Fraud Risk Assessment: Cloudminr

Cloudminr
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  • Last modified: September 6, 2015
  • Legitimacy
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Cloudminr (cloudminr.io) was launched in November 2014 providing Bitcoin cloud mining services from Norway. The company’s legitimacy has been evaluated based on the items listed below. Every individual item has been checked for the presence of obvious red flags or warning signals. If these are present, an explanation detailing what triggered them has been included. A detailed description of the reasons to evaluate each of the included items can be found below the table.

Persuasion
Total Flags: 9 (3 Warnings = 1 Flag)
Phantom Richesflag-iconPromises of big and near-guaranteed returns. "0.96 BTC payment - 1.5072 first year return" "positive ROI is almost guaranteed" "ensure your profit"
Scarcityexclamation_warningFrequent flash sales offering large discounts for a limited time only.
Source Credibilityexclamation_warningClaims to have been successfully audited without any further details or backup.
Social Proofexclamation_warningHigh-paying referral program (7-9 percent).
Reciprocityexclamation_warningFree trials (requiring purchase in order to pay out) and large discounts.
Products
Guaranteed Returnthumb-up-iconN/A
High Return / Low Riskflag-iconExpected profit of more than 50 percent in first year
Overly Consistent, Positive Returnsthumb-up-iconN/A
External Risk Insurancethumb-up-iconN/A
Hardware Equipment
Public Mining Addressflag-iconNo
Pictures of Mining Equipmentexclamation_warningNone
Secretive or Complex Equipmentexclamation_warningRisks are not disclosed and hardware specifications are very generic. Also a maintenance cost will have to be paid as stated in the terms, but this is not specified nor clearly stated in the checkout process (incorrect information - see website design).
Service
Website Availablethumb-up-iconYes
Website Registration Detailsexclamation_warningRegistered <1 year ago on 2014-10-30
Registered for just 1 year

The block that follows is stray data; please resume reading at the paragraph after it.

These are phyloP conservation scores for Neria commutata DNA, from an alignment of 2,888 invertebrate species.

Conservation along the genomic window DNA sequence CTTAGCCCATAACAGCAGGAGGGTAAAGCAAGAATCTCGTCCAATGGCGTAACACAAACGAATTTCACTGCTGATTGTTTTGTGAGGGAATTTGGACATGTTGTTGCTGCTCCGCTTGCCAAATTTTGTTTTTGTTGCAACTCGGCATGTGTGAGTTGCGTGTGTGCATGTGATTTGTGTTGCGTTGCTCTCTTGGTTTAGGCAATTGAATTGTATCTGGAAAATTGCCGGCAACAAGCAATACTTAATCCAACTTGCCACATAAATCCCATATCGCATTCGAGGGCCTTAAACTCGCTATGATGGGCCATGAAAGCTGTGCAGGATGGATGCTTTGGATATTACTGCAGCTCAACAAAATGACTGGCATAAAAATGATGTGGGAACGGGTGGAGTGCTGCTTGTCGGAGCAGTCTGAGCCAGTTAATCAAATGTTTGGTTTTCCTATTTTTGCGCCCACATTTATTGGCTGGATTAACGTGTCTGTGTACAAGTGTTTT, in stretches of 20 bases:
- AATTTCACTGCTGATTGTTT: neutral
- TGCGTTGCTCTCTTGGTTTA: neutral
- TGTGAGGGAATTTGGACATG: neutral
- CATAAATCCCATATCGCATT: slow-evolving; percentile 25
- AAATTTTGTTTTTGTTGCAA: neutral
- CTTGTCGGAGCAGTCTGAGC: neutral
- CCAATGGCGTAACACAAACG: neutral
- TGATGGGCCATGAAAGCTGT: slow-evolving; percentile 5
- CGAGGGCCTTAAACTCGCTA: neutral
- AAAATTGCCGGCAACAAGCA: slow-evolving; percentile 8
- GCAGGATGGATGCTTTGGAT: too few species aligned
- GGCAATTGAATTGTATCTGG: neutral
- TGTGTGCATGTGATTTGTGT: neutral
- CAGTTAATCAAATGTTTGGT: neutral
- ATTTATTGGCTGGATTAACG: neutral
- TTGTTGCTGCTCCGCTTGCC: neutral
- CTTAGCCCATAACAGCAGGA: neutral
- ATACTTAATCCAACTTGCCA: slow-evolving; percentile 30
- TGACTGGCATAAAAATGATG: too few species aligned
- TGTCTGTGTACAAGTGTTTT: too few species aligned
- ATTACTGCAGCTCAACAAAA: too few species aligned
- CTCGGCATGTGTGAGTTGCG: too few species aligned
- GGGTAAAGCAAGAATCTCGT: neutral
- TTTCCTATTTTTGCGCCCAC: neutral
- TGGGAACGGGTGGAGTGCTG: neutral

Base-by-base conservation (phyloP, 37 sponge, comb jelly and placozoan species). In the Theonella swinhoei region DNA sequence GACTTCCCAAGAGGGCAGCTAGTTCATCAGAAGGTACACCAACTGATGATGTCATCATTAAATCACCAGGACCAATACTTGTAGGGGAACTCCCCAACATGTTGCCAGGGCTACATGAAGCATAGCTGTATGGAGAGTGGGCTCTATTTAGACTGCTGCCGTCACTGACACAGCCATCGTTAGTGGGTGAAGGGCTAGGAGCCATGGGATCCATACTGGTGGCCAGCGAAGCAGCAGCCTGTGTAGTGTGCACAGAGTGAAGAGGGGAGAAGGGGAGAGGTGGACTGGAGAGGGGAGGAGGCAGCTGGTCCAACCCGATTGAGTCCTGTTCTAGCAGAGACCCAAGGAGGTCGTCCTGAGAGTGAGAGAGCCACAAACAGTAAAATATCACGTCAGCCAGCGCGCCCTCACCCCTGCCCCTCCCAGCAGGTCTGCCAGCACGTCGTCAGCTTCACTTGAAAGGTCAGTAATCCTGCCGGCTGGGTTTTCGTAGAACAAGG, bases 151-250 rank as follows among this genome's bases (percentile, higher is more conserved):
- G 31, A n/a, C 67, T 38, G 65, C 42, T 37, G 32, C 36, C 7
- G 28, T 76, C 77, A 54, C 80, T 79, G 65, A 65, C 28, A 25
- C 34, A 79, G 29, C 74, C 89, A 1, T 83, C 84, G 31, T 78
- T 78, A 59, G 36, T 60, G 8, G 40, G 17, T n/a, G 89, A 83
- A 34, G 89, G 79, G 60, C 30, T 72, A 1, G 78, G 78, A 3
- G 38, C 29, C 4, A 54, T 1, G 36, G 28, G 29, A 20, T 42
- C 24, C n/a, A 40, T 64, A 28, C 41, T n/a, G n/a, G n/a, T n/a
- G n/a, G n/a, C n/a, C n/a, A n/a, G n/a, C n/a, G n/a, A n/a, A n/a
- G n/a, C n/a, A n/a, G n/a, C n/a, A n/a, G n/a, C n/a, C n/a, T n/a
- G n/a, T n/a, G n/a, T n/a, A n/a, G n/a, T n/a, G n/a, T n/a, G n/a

Website Designflag-iconTerms of use copied directly from CEX.io
Grammar on Websitethumb-up-iconGood
Payments Optionsexclamation_warningBitcoin only
Service Disruptions & Unbusinesslike Conductexclamation_warningEncouragement to reinvest through discounts, emphasis throughout website and option to do so automatically.
Contact Informationthumb-up-iconAddress listed - users can leave a support ticket
Business
Verified Addressthumb-up-iconOlaf Tryggvasonsgate 2B
Trondheim
Norway
Verified Ownerflag-iconTom Hassel - No further information on identity
Business Registrationflag-iconNo company registered on given address and neither in Norway under a name like cloudminr
Independent Auditsexclamation_warningNo confirmed audits

Note that items with a warning instead of a flag indicate that these could occur at a legitimate company. For example, legitimate companies will normally try to persuade you into buying their products. Multiple warnings will, however, still trigger a flag. A description for the listed items is provided below. This list is meant to assist with identifying obvious scams, and therefore does not provide any guarantees that a company is truly legitimate.

Phantom Riches
The most common tactic used by fraudsters is called “phantom riches”. By dangling the prospect of wealth such as “big payoffs”, the scam artist tries to get you to stop thinking logically.

Scarcity
Using the fear of missing out, fraudsters create a false sense of urgency with statements such as “last chance” or “only so few available”. This causes people to agree hastily, before even having the opportunity to think about what they’re doing.

Source Credibility
Persuasion is more likely when the source presents itself as being credible, expert and trustworthy. Common tactics used by scammers to make themselves look legitimate include using fake websites or hacked emails and pretending to be someone they are not. Alternatively, sources can also be external with claims such as “Warren Buffet has already invested in this”.

Social Proof